“Legend” is a word too easily attached to a character, but in John’s case, there is no more fitting adjective, as evidenced by the many tributes and comments on social media and other platforms since his passing on Saturday. John had three great loves: sport, dogs and close friends.
He was the Phys. Ed. master at St Stithians Boys’ Prep for many years, paying scant attention to swimming and cross-country: focusing on his great love, cricket. John was a phenomenal cricket coach, producing unbeaten teams as a matter of course. His great strength lay in his diagnostic abilities, analysing and correcting faults in the play and style of cricketers from eight-year-olds all the way to world-class international players, many of whom would consult Ridgy” to help correct a flaw.
John’s love of dogs was evident in the fact that he seldom had less than three at a time. He was a familiar figure for many years walking the ring road at Saints’ complete with stick and canine companions. John’s favourite breeds were Staffies and Jack Russels, but he often supplemented his family with rescue dogs of dubious ancestry. Who can forget Wilbur (of no official abode), trailing John to the pool or cricket field chewing on a sandwich liberated from a Grade 3’s lunch box?
John shared his house with his lifelong friend and fellow sports enthusiast John Hurry. Watching a cricket or rugby match on T.V. at their house was a treat. Their knowledge of the game and insightful but gentlemanly commentary added a special dimension. John Hurry’s passing some years ago was a great blow to John, and those who knew him well could see that a bit of the light in him had dimmed. I was privileged to have shared many Thursday night dinners at their house with their close and remarkable friend and “watchdog” Billy O’Reilly. I will never forget the dogs sitting obediently at Billy’s feet waiting for their traditional ice cube laced with whisky!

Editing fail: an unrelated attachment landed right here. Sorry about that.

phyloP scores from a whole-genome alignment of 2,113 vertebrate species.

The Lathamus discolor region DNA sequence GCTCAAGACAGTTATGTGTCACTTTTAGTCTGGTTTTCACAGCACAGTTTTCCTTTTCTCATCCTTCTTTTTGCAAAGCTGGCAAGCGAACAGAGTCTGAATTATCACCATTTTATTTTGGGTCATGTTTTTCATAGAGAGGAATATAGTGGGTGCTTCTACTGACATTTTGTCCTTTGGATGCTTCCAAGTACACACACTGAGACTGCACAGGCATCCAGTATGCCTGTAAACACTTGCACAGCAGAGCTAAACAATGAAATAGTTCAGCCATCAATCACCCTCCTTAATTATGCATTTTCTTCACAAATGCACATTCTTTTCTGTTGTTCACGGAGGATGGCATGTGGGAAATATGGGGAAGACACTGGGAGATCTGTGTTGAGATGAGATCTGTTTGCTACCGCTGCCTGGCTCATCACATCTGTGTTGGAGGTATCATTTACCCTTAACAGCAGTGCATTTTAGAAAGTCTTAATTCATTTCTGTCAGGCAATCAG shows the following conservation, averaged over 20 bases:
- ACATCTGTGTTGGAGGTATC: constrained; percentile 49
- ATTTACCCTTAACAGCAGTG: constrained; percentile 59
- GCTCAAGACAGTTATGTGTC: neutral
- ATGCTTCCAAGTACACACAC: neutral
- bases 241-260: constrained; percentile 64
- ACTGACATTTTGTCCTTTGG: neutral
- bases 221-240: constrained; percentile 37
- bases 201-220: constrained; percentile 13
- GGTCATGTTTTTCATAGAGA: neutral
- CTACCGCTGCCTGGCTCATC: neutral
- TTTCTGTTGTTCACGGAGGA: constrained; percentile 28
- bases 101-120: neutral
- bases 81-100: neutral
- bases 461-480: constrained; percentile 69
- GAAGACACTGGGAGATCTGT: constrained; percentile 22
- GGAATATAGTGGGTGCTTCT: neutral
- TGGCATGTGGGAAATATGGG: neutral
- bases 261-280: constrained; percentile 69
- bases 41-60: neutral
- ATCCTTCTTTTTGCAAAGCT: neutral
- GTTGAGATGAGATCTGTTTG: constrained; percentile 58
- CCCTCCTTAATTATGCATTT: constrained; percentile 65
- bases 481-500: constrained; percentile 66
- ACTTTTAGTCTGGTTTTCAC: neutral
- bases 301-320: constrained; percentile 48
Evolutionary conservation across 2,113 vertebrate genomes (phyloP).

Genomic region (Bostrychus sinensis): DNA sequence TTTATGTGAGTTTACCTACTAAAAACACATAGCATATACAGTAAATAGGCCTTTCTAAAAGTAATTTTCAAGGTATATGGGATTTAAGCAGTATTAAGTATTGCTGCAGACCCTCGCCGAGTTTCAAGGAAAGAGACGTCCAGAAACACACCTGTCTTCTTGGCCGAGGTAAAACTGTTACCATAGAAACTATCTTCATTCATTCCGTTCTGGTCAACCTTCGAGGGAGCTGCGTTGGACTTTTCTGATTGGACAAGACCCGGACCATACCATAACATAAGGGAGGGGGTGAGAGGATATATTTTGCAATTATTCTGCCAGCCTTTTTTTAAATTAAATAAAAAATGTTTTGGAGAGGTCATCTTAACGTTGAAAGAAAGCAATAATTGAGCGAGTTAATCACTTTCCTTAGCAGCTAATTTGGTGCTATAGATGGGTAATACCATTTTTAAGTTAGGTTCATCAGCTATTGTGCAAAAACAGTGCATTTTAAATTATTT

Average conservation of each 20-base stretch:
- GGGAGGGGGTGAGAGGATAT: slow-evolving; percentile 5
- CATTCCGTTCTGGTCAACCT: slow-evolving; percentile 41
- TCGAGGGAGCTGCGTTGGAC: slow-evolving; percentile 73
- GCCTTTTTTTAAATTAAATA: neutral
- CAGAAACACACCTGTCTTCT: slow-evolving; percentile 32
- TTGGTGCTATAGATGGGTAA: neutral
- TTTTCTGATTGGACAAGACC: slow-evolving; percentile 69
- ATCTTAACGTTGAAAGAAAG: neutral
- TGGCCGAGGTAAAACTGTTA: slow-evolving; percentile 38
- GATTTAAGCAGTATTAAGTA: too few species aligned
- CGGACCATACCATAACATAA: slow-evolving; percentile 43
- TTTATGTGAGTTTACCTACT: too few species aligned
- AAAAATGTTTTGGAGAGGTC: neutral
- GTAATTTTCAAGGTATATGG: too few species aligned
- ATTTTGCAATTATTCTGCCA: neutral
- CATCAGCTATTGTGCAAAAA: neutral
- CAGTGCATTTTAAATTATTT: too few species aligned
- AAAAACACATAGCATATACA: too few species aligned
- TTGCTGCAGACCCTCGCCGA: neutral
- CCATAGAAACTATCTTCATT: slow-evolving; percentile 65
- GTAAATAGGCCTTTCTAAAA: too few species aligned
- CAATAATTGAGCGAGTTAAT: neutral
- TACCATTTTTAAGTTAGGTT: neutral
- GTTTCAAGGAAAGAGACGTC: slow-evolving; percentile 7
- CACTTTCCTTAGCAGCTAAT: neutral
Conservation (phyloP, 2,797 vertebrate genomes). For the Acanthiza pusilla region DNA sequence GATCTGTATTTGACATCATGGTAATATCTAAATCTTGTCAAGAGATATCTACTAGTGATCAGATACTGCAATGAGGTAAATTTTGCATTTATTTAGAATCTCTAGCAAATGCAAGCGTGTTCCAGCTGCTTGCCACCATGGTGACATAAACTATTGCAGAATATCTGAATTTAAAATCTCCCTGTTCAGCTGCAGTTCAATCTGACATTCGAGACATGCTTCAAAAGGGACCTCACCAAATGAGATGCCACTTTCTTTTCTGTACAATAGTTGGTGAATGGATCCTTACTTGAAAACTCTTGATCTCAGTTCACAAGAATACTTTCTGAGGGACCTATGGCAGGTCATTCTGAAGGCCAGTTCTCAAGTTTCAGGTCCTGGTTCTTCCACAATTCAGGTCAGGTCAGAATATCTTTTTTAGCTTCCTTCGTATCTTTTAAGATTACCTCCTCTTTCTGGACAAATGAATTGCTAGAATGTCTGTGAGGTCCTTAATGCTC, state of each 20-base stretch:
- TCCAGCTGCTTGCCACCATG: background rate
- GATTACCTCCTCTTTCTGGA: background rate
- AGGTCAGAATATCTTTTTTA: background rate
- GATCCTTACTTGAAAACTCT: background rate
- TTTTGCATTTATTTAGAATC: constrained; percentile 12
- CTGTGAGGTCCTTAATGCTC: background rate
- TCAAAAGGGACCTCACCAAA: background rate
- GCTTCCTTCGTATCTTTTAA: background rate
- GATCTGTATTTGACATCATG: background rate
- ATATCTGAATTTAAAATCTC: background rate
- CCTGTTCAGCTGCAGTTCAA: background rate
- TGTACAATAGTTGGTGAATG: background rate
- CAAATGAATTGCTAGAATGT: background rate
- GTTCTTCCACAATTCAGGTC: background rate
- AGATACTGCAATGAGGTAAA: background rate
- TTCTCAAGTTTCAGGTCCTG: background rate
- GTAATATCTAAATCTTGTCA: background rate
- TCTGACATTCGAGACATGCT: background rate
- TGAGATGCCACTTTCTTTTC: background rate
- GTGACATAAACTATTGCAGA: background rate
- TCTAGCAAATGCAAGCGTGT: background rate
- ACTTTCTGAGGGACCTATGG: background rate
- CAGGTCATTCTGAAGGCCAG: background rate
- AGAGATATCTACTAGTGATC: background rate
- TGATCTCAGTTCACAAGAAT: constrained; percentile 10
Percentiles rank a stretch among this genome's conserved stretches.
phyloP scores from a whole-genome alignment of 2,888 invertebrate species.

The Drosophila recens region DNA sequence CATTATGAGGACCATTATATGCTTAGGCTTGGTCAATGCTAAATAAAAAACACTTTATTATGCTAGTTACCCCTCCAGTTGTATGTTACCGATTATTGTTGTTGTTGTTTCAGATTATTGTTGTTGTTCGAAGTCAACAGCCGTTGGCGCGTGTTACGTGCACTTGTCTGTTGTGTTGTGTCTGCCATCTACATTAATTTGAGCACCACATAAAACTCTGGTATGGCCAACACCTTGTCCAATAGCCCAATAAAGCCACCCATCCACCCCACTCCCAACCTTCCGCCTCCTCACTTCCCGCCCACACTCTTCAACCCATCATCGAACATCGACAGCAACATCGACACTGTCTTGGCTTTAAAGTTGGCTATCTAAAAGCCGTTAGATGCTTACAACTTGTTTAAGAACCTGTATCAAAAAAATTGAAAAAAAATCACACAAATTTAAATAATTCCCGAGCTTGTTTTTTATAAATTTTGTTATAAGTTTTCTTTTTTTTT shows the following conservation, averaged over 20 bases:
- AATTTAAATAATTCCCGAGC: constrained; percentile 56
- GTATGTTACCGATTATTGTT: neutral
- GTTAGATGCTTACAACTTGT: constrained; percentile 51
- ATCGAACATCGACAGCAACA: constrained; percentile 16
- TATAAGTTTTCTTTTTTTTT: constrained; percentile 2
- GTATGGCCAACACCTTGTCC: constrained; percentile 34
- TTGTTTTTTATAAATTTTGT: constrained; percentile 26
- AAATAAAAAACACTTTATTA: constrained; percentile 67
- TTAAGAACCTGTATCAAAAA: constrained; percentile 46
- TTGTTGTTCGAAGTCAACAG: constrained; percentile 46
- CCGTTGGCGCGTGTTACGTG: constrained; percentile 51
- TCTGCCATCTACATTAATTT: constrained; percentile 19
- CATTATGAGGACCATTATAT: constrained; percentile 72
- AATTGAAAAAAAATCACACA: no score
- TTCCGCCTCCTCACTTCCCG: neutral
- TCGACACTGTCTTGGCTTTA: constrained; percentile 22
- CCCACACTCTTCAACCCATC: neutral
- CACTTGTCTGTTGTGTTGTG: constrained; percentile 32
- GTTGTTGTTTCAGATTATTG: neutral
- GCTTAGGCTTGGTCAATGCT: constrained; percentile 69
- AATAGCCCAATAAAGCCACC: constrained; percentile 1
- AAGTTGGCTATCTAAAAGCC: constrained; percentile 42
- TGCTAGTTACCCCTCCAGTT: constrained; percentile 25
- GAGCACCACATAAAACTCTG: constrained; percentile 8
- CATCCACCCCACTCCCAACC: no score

John would have spent over twenty Christmas dinners at my house this year, half of which with John Hurry. He was loved and was revered by my wife and children. Joanne saw him as the perfect gentleman; Michael was in awe of his vast sports knowledge. Kerryn said, “Christmas won’t be the same without Ridgy,”.
It is fitting that both Johns were honoured by having their respective cricket pitches named after them: Hurry at King Edwards and Ridgway at St Stithians.